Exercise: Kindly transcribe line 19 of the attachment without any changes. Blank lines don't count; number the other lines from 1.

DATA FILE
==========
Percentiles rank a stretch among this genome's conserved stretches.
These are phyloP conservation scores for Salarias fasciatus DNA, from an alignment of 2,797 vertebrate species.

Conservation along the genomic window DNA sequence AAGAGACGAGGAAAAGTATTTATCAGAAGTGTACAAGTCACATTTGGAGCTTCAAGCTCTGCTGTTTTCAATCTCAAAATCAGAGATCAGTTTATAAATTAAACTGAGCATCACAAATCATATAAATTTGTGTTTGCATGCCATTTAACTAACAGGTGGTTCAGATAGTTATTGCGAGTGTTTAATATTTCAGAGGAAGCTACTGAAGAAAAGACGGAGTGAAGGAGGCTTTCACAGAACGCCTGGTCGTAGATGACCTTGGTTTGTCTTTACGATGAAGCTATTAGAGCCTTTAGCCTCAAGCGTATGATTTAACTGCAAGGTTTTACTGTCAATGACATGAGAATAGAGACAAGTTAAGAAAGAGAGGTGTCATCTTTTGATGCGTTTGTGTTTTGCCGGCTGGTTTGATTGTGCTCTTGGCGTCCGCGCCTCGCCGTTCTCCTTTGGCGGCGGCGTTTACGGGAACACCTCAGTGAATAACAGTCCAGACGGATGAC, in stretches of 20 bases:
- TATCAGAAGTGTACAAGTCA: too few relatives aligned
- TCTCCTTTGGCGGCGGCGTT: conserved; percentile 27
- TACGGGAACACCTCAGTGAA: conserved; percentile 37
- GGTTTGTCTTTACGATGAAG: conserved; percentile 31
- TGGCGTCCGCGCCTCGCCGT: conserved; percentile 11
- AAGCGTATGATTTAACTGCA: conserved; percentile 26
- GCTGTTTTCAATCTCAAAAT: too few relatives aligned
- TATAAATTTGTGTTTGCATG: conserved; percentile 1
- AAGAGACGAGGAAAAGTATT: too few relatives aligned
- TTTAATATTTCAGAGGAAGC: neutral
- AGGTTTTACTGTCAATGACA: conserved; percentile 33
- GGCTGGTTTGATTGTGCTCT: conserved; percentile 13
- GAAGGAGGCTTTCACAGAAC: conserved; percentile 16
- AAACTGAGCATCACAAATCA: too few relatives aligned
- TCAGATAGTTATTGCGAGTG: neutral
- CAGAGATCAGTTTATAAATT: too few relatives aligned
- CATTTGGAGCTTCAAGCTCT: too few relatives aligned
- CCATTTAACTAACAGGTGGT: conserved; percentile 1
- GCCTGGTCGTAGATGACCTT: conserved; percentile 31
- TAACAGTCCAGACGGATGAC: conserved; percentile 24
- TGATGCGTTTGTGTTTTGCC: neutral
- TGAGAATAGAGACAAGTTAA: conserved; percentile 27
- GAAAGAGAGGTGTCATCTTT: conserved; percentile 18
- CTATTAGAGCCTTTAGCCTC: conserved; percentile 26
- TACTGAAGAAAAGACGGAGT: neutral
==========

- CAGAGATCAGTTTATAAATT: too few relatives aligned